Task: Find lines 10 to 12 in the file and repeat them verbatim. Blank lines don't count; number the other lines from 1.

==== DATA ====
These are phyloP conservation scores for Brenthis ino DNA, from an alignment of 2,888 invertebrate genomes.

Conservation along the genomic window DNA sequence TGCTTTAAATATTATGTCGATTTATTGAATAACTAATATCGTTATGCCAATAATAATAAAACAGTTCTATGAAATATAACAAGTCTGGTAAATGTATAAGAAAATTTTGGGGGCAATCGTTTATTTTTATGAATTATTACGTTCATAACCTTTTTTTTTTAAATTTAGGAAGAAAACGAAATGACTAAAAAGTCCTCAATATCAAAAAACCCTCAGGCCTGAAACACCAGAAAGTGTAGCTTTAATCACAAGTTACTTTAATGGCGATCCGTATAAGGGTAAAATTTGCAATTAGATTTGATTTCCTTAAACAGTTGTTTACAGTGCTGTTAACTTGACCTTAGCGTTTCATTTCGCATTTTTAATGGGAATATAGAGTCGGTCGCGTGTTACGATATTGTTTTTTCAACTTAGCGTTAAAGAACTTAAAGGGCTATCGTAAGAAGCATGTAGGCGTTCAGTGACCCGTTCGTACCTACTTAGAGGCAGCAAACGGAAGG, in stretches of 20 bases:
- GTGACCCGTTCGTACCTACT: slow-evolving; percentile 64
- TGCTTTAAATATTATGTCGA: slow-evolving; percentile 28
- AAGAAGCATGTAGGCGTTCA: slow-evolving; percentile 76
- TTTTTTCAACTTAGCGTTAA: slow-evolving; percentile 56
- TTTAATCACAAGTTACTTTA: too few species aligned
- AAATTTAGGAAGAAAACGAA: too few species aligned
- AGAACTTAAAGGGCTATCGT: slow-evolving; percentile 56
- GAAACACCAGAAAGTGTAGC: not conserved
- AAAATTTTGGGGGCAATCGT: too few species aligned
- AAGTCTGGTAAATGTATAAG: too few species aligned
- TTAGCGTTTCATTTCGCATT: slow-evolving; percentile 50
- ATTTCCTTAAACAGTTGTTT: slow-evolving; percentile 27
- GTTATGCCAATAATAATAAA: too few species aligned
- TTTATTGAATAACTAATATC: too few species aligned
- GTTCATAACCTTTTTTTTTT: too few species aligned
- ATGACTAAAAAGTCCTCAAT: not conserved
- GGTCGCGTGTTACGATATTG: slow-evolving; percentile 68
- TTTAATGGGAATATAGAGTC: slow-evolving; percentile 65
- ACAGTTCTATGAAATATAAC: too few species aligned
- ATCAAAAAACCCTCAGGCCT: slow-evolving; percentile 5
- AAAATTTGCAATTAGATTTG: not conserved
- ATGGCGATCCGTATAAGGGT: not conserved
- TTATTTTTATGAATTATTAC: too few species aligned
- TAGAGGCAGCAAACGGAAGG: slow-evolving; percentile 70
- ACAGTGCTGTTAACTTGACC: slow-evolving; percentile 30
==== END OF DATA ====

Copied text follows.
- GAAACACCAGAAAGTGTAGC: not conserved
- AAAATTTTGGGGGCAATCGT: too few species aligned
- AAGTCTGGTAAATGTATAAG: too few species aligned